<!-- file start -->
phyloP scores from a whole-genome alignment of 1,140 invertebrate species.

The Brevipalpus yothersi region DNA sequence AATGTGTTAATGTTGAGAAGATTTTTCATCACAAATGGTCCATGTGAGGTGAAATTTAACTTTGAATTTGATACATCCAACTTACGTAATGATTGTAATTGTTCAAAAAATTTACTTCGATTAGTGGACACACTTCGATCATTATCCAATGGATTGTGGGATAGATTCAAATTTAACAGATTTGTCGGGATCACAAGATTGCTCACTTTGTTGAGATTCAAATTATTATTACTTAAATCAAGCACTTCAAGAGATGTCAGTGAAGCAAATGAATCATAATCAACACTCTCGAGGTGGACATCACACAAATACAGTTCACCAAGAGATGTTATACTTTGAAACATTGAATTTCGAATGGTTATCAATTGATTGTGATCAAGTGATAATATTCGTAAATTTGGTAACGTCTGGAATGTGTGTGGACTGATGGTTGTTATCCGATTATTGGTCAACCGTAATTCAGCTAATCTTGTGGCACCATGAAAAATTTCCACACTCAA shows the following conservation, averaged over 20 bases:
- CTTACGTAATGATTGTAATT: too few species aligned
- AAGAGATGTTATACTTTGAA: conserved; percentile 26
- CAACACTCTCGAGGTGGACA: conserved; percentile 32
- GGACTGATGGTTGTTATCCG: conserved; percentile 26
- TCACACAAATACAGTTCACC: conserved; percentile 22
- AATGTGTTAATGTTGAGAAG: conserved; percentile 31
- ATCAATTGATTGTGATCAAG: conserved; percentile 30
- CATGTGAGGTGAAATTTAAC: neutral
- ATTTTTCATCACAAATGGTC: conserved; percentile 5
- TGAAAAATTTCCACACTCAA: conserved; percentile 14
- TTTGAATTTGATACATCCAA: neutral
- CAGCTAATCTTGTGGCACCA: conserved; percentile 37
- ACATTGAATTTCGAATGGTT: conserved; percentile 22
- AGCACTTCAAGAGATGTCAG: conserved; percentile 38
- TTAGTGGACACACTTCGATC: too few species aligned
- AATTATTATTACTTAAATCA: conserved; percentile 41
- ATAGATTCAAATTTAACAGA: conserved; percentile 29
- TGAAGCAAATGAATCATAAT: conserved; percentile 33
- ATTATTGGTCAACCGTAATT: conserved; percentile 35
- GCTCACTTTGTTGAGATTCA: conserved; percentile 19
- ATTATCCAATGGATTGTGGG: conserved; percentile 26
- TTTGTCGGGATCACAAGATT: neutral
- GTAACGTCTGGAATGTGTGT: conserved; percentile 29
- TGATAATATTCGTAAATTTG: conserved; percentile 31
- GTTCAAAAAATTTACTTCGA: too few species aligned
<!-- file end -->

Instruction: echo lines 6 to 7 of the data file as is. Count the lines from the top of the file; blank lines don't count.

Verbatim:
- GGACTGATGGTTGTTATCCG: conserved; percentile 26
- TCACACAAATACAGTTCACC: conserved; percentile 22